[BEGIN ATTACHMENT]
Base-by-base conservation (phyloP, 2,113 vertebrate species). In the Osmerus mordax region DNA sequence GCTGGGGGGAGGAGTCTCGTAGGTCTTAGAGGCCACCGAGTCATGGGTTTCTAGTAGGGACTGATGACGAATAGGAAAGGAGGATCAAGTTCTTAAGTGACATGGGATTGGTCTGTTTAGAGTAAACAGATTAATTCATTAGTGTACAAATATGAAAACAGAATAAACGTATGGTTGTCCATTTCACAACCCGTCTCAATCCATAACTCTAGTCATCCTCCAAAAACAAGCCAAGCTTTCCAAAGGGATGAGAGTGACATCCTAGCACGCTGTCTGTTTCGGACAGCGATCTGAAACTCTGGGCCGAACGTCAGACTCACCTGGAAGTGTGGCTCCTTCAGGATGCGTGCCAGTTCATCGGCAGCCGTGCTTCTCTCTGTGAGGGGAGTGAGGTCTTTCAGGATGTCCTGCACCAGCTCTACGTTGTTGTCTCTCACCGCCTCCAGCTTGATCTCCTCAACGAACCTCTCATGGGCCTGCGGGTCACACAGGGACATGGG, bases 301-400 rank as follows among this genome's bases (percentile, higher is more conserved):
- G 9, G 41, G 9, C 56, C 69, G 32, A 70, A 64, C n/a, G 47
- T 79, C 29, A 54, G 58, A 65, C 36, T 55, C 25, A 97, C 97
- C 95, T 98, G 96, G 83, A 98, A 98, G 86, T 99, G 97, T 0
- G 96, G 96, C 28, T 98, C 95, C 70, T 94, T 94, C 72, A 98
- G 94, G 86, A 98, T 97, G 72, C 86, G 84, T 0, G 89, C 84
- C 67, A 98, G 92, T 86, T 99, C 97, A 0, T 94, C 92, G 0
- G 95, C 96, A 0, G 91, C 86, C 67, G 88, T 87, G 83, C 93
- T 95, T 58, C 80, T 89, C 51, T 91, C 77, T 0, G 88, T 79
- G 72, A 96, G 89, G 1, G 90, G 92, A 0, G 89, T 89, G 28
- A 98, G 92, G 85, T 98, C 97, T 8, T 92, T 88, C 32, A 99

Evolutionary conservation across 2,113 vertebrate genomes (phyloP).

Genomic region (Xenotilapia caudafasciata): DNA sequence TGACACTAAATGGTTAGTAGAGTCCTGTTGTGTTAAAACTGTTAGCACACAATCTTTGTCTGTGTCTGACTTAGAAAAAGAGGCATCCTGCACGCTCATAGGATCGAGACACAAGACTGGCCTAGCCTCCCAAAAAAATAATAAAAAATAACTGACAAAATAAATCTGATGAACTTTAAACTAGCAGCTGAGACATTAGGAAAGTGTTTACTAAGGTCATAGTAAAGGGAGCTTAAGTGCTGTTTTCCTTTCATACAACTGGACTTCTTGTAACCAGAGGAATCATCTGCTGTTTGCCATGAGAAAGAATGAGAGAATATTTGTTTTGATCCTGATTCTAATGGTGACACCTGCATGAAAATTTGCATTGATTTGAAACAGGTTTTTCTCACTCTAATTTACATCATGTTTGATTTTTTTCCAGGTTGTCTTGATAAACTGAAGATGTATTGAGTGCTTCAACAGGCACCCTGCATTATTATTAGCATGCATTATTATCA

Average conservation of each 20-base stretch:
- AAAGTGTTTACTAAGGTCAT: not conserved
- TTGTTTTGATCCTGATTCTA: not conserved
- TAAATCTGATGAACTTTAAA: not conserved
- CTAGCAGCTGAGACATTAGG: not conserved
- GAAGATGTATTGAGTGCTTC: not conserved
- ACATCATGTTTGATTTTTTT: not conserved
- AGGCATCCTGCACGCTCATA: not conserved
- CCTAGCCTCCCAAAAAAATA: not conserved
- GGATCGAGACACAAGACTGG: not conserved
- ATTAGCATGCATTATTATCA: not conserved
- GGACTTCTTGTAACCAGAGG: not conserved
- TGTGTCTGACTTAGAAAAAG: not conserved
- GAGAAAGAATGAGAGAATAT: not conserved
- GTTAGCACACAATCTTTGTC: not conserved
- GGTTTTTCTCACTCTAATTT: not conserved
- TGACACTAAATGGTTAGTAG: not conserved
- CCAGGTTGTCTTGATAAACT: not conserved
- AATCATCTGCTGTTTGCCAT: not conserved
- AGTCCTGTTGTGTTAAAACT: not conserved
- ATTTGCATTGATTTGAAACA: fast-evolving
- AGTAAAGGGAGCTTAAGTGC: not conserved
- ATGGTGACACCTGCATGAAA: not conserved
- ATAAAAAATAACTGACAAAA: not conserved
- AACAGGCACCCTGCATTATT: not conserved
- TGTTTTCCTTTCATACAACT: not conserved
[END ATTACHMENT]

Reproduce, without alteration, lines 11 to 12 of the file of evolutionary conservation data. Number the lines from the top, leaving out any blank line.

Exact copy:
- A 98, G 92, G 85, T 98, C 97, T 8, T 92, T 88, C 32, A 99

Evolutionary conservation across 2,113 vertebrate genomes (phyloP).